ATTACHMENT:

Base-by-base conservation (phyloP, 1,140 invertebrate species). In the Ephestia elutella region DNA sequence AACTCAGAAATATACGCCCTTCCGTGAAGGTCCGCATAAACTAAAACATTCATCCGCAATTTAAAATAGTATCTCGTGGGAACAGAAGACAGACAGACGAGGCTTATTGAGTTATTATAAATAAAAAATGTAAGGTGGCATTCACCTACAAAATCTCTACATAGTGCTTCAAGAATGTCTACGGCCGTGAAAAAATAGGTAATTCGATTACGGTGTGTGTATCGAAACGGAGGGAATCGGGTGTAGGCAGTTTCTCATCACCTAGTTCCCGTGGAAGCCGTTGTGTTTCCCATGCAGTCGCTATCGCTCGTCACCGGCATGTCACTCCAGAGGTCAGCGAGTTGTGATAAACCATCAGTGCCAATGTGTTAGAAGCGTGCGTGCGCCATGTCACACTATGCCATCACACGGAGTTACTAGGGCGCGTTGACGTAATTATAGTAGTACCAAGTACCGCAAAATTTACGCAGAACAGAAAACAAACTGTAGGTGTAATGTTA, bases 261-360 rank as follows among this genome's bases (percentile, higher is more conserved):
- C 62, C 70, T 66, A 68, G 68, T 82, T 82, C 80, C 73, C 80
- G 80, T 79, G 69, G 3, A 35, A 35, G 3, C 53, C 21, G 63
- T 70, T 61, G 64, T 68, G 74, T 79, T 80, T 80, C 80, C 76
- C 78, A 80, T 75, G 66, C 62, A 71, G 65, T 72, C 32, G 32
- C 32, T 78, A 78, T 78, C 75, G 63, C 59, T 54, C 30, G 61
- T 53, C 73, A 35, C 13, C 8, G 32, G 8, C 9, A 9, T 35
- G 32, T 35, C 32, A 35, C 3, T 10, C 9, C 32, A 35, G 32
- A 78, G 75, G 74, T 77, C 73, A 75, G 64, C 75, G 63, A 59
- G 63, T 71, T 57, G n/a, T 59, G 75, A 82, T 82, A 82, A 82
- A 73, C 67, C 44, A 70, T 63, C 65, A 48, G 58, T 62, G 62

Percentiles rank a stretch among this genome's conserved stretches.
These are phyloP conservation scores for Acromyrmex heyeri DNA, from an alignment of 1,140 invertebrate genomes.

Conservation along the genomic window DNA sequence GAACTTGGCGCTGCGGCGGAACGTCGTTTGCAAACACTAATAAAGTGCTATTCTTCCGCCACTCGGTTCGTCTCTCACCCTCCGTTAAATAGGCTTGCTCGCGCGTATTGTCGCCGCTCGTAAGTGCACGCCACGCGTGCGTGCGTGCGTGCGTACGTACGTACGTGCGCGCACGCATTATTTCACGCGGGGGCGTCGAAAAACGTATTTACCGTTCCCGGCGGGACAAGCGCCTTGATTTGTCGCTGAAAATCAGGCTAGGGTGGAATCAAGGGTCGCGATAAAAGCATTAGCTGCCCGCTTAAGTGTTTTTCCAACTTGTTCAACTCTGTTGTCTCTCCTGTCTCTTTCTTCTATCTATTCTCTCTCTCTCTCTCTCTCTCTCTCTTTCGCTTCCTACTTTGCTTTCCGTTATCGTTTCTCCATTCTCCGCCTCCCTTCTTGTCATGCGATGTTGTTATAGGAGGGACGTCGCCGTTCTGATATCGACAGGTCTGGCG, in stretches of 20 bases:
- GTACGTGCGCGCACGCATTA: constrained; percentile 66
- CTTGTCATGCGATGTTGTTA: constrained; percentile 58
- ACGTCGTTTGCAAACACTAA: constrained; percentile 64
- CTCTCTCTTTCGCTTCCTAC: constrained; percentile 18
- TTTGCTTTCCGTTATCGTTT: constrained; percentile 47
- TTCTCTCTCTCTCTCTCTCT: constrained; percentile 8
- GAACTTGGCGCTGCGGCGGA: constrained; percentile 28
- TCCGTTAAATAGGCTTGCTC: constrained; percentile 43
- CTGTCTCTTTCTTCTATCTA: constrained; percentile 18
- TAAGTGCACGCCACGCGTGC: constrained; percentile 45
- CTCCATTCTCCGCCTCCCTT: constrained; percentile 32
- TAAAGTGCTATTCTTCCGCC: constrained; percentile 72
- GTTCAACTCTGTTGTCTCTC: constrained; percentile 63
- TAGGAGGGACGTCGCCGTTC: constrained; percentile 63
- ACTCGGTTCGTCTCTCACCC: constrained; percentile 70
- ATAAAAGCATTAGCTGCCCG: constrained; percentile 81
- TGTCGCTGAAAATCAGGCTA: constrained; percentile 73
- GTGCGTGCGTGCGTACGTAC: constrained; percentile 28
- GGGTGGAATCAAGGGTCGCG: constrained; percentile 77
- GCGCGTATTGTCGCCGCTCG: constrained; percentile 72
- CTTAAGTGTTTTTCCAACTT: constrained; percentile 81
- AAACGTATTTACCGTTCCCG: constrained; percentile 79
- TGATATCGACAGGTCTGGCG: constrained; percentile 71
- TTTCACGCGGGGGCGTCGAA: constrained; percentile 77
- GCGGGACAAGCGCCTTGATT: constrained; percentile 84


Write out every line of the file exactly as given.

Base-by-base conservation (phyloP, 1,140 invertebrate species). In the Ephestia elutella region DNA sequence AACTCAGAAATATACGCCCTTCCGTGAAGGTCCGCATAAACTAAAACATTCATCCGCAATTTAAAATAGTATCTCGTGGGAACAGAAGACAGACAGACGAGGCTTATTGAGTTATTATAAATAAAAAATGTAAGGTGGCATTCACCTACAAAATCTCTACATAGTGCTTCAAGAATGTCTACGGCCGTGAAAAAATAGGTAATTCGATTACGGTGTGTGTATCGAAACGGAGGGAATCGGGTGTAGGCAGTTTCTCATCACCTAGTTCCCGTGGAAGCCGTTGTGTTTCCCATGCAGTCGCTATCGCTCGTCACCGGCATGTCACTCCAGAGGTCAGCGAGTTGTGATAAACCATCAGTGCCAATGTGTTAGAAGCGTGCGTGCGCCATGTCACACTATGCCATCACACGGAGTTACTAGGGCGCGTTGACGTAATTATAGTAGTACCAAGTACCGCAAAATTTACGCAGAACAGAAAACAAACTGTAGGTGTAATGTTA, bases 261-360 rank as follows among this genome's bases (percentile, higher is more conserved):
- C 62, C 70, T 66, A 68, G 68, T 82, T 82, C 80, C 73, C 80
- G 80, T 79, G 69, G 3, A 35, A 35, G 3, C 53, C 21, G 63
- T 70, T 61, G 64, T 68, G 74, T 79, T 80, T 80, C 80, C 76
- C 78, A 80, T 75, G 66, C 62, A 71, G 65, T 72, C 32, G 32
- C 32, T 78, A 78, T 78, C 75, G 63, C 59, T 54, C 30, G 61
- T 53, C 73, A 35, C 13, C 8, G 32, G 8, C 9, A 9, T 35
- G 32, T 35, C 32, A 35, C 3, T 10, C 9, C 32, A 35, G 32
- A 78, G 75, G 74, T 77, C 73, A 75, G 64, C 75, G 63, A 59
- G 63, T 71, T 57, G n/a, T 59, G 75, A 82, T 82, A 82, A 82
- A 73, C 67, C 44, A 70, T 63, C 65, A 48, G 58, T 62, G 62

Percentiles rank a stretch among this genome's conserved stretches.
These are phyloP conservation scores for Acromyrmex heyeri DNA, from an alignment of 1,140 invertebrate genomes.

Conservation along the genomic window DNA sequence GAACTTGGCGCTGCGGCGGAACGTCGTTTGCAAACACTAATAAAGTGCTATTCTTCCGCCACTCGGTTCGTCTCTCACCCTCCGTTAAATAGGCTTGCTCGCGCGTATTGTCGCCGCTCGTAAGTGCACGCCACGCGTGCGTGCGTGCGTGCGTACGTACGTACGTGCGCGCACGCATTATTTCACGCGGGGGCGTCGAAAAACGTATTTACCGTTCCCGGCGGGACAAGCGCCTTGATTTGTCGCTGAAAATCAGGCTAGGGTGGAATCAAGGGTCGCGATAAAAGCATTAGCTGCCCGCTTAAGTGTTTTTCCAACTTGTTCAACTCTGTTGTCTCTCCTGTCTCTTTCTTCTATCTATTCTCTCTCTCTCTCTCTCTCTCTCTCTTTCGCTTCCTACTTTGCTTTCCGTTATCGTTTCTCCATTCTCCGCCTCCCTTCTTGTCATGCGATGTTGTTATAGGAGGGACGTCGCCGTTCTGATATCGACAGGTCTGGCG, in stretches of 20 bases:
- GTACGTGCGCGCACGCATTA: constrained; percentile 66
- CTTGTCATGCGATGTTGTTA: constrained; percentile 58
- ACGTCGTTTGCAAACACTAA: constrained; percentile 64
- CTCTCTCTTTCGCTTCCTAC: constrained; percentile 18
- TTTGCTTTCCGTTATCGTTT: constrained; percentile 47
- TTCTCTCTCTCTCTCTCTCT: constrained; percentile 8
- GAACTTGGCGCTGCGGCGGA: constrained; percentile 28
- TCCGTTAAATAGGCTTGCTC: constrained; percentile 43
- CTGTCTCTTTCTTCTATCTA: constrained; percentile 18
- TAAGTGCACGCCACGCGTGC: constrained; percentile 45
- CTCCATTCTCCGCCTCCCTT: constrained; percentile 32
- TAAAGTGCTATTCTTCCGCC: constrained; percentile 72
- GTTCAACTCTGTTGTCTCTC: constrained; percentile 63
- TAGGAGGGACGTCGCCGTTC: constrained; percentile 63
- ACTCGGTTCGTCTCTCACCC: constrained; percentile 70
- ATAAAAGCATTAGCTGCCCG: constrained; percentile 81
- TGTCGCTGAAAATCAGGCTA: constrained; percentile 73
- GTGCGTGCGTGCGTACGTAC: constrained; percentile 28
- GGGTGGAATCAAGGGTCGCG: constrained; percentile 77
- GCGCGTATTGTCGCCGCTCG: constrained; percentile 72
- CTTAAGTGTTTTTCCAACTT: constrained; percentile 81
- AAACGTATTTACCGTTCCCG: constrained; percentile 79
- TGATATCGACAGGTCTGGCG: constrained; percentile 71
- TTTCACGCGGGGGCGTCGAA: constrained; percentile 77
- GCGGGACAAGCGCCTTGATT: constrained; percentile 84